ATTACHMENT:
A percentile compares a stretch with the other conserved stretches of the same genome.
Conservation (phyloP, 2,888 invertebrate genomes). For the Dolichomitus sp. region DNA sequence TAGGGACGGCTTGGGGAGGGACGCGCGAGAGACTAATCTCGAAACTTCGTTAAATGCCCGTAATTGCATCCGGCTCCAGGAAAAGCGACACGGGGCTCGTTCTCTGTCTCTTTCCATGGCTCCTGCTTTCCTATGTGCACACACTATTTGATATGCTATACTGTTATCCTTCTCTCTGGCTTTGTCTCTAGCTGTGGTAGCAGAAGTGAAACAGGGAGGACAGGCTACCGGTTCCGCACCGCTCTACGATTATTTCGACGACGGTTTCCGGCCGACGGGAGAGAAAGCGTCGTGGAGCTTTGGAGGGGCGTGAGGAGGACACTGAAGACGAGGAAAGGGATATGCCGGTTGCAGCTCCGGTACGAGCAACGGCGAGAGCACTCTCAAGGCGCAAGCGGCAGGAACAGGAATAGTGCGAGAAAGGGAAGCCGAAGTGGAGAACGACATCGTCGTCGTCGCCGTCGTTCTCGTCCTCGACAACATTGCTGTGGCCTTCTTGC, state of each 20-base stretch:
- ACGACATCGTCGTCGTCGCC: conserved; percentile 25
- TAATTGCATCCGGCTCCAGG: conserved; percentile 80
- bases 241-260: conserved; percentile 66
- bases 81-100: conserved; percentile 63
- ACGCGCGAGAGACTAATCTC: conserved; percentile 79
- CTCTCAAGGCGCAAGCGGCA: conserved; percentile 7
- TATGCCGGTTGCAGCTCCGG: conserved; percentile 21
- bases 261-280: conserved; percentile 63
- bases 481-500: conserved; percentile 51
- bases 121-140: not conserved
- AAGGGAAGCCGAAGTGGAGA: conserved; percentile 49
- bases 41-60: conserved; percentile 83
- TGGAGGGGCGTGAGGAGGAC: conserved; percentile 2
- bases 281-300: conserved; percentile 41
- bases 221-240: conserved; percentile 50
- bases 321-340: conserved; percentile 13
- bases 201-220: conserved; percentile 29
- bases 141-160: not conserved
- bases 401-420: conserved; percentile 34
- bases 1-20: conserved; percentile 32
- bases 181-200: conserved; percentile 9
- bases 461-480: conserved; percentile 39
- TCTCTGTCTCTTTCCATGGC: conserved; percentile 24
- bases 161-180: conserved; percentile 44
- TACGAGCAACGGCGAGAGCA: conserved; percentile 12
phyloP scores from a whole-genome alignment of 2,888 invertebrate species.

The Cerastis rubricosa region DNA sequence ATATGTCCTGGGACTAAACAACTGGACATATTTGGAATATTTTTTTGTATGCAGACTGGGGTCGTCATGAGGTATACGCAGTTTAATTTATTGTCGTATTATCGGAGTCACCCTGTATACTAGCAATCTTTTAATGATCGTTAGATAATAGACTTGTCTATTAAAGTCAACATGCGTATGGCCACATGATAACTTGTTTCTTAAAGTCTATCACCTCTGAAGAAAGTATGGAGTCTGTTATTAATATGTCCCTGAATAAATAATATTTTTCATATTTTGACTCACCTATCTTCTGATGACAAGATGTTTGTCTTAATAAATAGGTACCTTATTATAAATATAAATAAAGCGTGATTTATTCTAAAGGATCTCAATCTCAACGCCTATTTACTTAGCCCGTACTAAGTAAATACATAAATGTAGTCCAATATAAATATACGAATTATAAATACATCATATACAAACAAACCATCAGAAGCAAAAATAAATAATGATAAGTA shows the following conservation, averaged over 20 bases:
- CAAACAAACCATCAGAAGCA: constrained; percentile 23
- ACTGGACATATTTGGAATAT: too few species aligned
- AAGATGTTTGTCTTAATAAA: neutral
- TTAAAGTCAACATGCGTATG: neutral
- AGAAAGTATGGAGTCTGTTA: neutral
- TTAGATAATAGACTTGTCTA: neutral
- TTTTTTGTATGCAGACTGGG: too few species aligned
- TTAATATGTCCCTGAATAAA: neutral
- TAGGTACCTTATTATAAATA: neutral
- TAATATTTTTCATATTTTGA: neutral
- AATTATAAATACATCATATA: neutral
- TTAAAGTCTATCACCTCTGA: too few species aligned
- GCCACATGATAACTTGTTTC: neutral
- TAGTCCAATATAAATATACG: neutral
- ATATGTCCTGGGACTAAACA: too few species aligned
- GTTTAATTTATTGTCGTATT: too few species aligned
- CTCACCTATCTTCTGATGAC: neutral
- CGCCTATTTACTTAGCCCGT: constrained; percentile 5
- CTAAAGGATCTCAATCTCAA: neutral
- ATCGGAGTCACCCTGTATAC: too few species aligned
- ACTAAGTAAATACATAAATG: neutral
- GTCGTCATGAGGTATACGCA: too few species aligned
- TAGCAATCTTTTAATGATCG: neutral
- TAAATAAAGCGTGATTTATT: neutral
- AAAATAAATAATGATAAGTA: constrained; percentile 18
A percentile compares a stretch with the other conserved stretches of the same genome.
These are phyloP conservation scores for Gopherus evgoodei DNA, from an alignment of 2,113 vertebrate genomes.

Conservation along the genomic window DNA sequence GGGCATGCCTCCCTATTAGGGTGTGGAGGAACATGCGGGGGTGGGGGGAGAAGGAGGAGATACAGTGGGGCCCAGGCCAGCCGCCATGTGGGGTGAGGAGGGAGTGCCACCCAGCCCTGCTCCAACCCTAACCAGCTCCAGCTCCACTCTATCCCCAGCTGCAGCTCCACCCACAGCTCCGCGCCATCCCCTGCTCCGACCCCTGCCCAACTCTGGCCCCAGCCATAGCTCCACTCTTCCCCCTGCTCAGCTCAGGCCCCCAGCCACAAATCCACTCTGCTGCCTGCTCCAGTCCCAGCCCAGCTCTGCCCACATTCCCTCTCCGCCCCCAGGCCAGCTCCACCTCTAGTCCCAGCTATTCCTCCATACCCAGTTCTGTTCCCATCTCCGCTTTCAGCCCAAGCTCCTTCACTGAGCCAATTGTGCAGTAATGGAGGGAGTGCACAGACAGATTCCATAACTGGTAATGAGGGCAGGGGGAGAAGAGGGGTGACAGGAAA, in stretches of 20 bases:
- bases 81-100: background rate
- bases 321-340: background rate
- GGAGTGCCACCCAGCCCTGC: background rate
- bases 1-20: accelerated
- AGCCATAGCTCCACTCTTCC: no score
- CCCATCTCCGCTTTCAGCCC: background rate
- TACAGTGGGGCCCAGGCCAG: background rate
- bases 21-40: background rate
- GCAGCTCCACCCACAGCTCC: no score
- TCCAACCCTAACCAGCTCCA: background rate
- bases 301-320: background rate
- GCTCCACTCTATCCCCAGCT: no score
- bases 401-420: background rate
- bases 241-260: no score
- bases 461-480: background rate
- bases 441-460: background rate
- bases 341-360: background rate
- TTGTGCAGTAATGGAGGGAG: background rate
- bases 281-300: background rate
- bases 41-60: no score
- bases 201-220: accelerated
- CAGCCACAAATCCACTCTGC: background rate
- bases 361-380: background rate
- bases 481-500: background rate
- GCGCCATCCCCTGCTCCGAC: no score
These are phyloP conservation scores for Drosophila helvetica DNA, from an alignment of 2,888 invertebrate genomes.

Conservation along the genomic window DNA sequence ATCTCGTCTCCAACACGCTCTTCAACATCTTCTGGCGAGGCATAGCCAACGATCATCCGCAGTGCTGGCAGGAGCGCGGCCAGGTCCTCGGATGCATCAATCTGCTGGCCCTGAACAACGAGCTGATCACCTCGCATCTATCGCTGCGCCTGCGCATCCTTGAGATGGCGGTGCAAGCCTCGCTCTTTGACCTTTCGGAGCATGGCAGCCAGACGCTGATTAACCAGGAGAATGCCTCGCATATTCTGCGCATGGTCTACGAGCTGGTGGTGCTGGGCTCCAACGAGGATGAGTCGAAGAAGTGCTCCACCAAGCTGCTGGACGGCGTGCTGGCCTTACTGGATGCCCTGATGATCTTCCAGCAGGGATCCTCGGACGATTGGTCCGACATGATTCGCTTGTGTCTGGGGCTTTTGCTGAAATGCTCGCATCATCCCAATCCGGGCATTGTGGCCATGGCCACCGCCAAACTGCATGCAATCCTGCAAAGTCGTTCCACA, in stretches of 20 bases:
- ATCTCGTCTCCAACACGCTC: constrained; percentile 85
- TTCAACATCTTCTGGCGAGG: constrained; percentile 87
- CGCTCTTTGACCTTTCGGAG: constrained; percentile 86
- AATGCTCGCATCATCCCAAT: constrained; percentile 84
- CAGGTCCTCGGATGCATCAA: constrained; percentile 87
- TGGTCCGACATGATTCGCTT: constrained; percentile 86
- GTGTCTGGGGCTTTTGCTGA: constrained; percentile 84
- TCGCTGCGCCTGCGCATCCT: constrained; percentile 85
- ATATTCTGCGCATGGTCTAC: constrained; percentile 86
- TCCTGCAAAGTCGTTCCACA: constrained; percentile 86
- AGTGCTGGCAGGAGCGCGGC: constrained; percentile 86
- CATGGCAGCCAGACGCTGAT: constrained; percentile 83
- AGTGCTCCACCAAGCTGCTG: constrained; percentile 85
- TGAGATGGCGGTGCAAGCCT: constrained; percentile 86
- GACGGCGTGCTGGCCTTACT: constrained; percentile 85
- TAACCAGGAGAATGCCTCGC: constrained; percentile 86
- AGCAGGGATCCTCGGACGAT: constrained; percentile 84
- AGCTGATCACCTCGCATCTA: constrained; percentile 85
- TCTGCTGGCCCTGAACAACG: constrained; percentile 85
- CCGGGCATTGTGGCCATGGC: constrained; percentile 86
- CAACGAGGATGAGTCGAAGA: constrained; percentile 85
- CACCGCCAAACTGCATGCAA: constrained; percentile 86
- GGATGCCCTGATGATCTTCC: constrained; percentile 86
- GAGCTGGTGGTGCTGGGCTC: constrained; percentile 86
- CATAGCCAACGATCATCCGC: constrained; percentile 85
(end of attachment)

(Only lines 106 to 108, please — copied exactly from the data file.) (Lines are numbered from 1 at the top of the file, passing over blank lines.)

- CACCGCCAAACTGCATGCAA: constrained; percentile 86
- GGATGCCCTGATGATCTTCC: constrained; percentile 86
- GAGCTGGTGGTGCTGGGCTC: constrained; percentile 86